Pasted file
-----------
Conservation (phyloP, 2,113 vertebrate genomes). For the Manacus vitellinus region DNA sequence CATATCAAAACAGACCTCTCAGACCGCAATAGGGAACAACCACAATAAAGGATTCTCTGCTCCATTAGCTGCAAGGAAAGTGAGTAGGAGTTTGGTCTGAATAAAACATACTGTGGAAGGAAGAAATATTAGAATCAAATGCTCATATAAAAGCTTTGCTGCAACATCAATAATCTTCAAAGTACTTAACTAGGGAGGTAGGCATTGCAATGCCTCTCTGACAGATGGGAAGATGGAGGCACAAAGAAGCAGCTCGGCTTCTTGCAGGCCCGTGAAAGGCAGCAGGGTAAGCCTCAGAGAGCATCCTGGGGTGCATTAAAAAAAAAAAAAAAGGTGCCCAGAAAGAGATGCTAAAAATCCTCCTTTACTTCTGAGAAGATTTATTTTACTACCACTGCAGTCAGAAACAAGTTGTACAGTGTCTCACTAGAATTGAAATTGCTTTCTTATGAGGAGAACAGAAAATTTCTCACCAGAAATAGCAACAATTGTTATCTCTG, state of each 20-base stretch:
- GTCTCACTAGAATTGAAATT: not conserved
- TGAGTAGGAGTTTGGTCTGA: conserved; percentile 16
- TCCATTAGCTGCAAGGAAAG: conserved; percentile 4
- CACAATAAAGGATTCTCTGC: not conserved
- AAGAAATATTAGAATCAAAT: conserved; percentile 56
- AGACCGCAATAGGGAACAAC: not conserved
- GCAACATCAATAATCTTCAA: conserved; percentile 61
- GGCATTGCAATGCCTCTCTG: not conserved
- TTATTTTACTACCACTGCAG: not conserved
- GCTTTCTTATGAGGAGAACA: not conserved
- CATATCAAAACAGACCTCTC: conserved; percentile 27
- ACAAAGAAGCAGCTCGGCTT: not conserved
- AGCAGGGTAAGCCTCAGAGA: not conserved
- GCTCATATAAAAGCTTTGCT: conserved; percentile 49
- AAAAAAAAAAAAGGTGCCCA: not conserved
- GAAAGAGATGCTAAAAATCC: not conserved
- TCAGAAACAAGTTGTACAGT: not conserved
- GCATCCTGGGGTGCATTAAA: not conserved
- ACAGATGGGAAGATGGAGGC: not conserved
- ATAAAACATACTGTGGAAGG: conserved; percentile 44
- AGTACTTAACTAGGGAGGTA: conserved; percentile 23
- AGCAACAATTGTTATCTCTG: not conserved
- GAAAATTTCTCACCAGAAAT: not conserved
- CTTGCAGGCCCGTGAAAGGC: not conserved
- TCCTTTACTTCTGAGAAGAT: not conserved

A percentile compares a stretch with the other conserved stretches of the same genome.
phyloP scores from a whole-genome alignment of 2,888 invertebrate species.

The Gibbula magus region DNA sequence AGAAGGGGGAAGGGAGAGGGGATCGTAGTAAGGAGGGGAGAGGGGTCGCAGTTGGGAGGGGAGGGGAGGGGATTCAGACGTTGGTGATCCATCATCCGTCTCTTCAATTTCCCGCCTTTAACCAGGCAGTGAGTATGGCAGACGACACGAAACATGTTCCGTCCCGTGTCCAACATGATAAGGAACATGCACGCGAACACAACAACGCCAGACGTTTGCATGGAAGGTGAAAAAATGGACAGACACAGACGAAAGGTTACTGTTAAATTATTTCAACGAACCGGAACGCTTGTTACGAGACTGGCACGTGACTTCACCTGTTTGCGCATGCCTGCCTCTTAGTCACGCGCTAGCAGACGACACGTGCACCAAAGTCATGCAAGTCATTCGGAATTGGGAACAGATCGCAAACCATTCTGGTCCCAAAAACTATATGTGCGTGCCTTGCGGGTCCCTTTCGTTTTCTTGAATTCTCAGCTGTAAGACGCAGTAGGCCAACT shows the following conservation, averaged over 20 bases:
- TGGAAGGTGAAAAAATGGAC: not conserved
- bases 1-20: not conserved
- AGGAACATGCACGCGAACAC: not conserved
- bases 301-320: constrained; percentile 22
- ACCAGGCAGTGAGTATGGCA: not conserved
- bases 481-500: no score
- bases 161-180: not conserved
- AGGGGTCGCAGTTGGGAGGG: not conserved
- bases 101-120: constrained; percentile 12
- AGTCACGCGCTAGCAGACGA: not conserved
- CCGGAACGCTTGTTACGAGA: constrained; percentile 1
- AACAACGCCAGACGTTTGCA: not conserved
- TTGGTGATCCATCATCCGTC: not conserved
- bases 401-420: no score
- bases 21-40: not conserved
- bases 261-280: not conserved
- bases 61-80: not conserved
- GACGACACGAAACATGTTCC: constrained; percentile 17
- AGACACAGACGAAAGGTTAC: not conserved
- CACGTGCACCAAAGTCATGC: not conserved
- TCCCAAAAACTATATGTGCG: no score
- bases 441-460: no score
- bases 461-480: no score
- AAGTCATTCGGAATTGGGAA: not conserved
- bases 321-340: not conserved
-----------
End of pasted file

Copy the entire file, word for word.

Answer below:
Conservation (phyloP, 2,113 vertebrate genomes). For the Manacus vitellinus region DNA sequence CATATCAAAACAGACCTCTCAGACCGCAATAGGGAACAACCACAATAAAGGATTCTCTGCTCCATTAGCTGCAAGGAAAGTGAGTAGGAGTTTGGTCTGAATAAAACATACTGTGGAAGGAAGAAATATTAGAATCAAATGCTCATATAAAAGCTTTGCTGCAACATCAATAATCTTCAAAGTACTTAACTAGGGAGGTAGGCATTGCAATGCCTCTCTGACAGATGGGAAGATGGAGGCACAAAGAAGCAGCTCGGCTTCTTGCAGGCCCGTGAAAGGCAGCAGGGTAAGCCTCAGAGAGCATCCTGGGGTGCATTAAAAAAAAAAAAAAAGGTGCCCAGAAAGAGATGCTAAAAATCCTCCTTTACTTCTGAGAAGATTTATTTTACTACCACTGCAGTCAGAAACAAGTTGTACAGTGTCTCACTAGAATTGAAATTGCTTTCTTATGAGGAGAACAGAAAATTTCTCACCAGAAATAGCAACAATTGTTATCTCTG, state of each 20-base stretch:
- GTCTCACTAGAATTGAAATT: not conserved
- TGAGTAGGAGTTTGGTCTGA: conserved; percentile 16
- TCCATTAGCTGCAAGGAAAG: conserved; percentile 4
- CACAATAAAGGATTCTCTGC: not conserved
- AAGAAATATTAGAATCAAAT: conserved; percentile 56
- AGACCGCAATAGGGAACAAC: not conserved
- GCAACATCAATAATCTTCAA: conserved; percentile 61
- GGCATTGCAATGCCTCTCTG: not conserved
- TTATTTTACTACCACTGCAG: not conserved
- GCTTTCTTATGAGGAGAACA: not conserved
- CATATCAAAACAGACCTCTC: conserved; percentile 27
- ACAAAGAAGCAGCTCGGCTT: not conserved
- AGCAGGGTAAGCCTCAGAGA: not conserved
- GCTCATATAAAAGCTTTGCT: conserved; percentile 49
- AAAAAAAAAAAAGGTGCCCA: not conserved
- GAAAGAGATGCTAAAAATCC: not conserved
- TCAGAAACAAGTTGTACAGT: not conserved
- GCATCCTGGGGTGCATTAAA: not conserved
- ACAGATGGGAAGATGGAGGC: not conserved
- ATAAAACATACTGTGGAAGG: conserved; percentile 44
- AGTACTTAACTAGGGAGGTA: conserved; percentile 23
- AGCAACAATTGTTATCTCTG: not conserved
- GAAAATTTCTCACCAGAAAT: not conserved
- CTTGCAGGCCCGTGAAAGGC: not conserved
- TCCTTTACTTCTGAGAAGAT: not conserved

A percentile compares a stretch with the other conserved stretches of the same genome.
phyloP scores from a whole-genome alignment of 2,888 invertebrate species.

The Gibbula magus region DNA sequence AGAAGGGGGAAGGGAGAGGGGATCGTAGTAAGGAGGGGAGAGGGGTCGCAGTTGGGAGGGGAGGGGAGGGGATTCAGACGTTGGTGATCCATCATCCGTCTCTTCAATTTCCCGCCTTTAACCAGGCAGTGAGTATGGCAGACGACACGAAACATGTTCCGTCCCGTGTCCAACATGATAAGGAACATGCACGCGAACACAACAACGCCAGACGTTTGCATGGAAGGTGAAAAAATGGACAGACACAGACGAAAGGTTACTGTTAAATTATTTCAACGAACCGGAACGCTTGTTACGAGACTGGCACGTGACTTCACCTGTTTGCGCATGCCTGCCTCTTAGTCACGCGCTAGCAGACGACACGTGCACCAAAGTCATGCAAGTCATTCGGAATTGGGAACAGATCGCAAACCATTCTGGTCCCAAAAACTATATGTGCGTGCCTTGCGGGTCCCTTTCGTTTTCTTGAATTCTCAGCTGTAAGACGCAGTAGGCCAACT shows the following conservation, averaged over 20 bases:
- TGGAAGGTGAAAAAATGGAC: not conserved
- bases 1-20: not conserved
- AGGAACATGCACGCGAACAC: not conserved
- bases 301-320: constrained; percentile 22
- ACCAGGCAGTGAGTATGGCA: not conserved
- bases 481-500: no score
- bases 161-180: not conserved
- AGGGGTCGCAGTTGGGAGGG: not conserved
- bases 101-120: constrained; percentile 12
- AGTCACGCGCTAGCAGACGA: not conserved
- CCGGAACGCTTGTTACGAGA: constrained; percentile 1
- AACAACGCCAGACGTTTGCA: not conserved
- TTGGTGATCCATCATCCGTC: not conserved
- bases 401-420: no score
- bases 21-40: not conserved
- bases 261-280: not conserved
- bases 61-80: not conserved
- GACGACACGAAACATGTTCC: constrained; percentile 17
- AGACACAGACGAAAGGTTAC: not conserved
- CACGTGCACCAAAGTCATGC: not conserved
- TCCCAAAAACTATATGTGCG: no score
- bases 441-460: no score
- bases 461-480: no score
- AAGTCATTCGGAATTGGGAA: not conserved
- bases 321-340: not conserved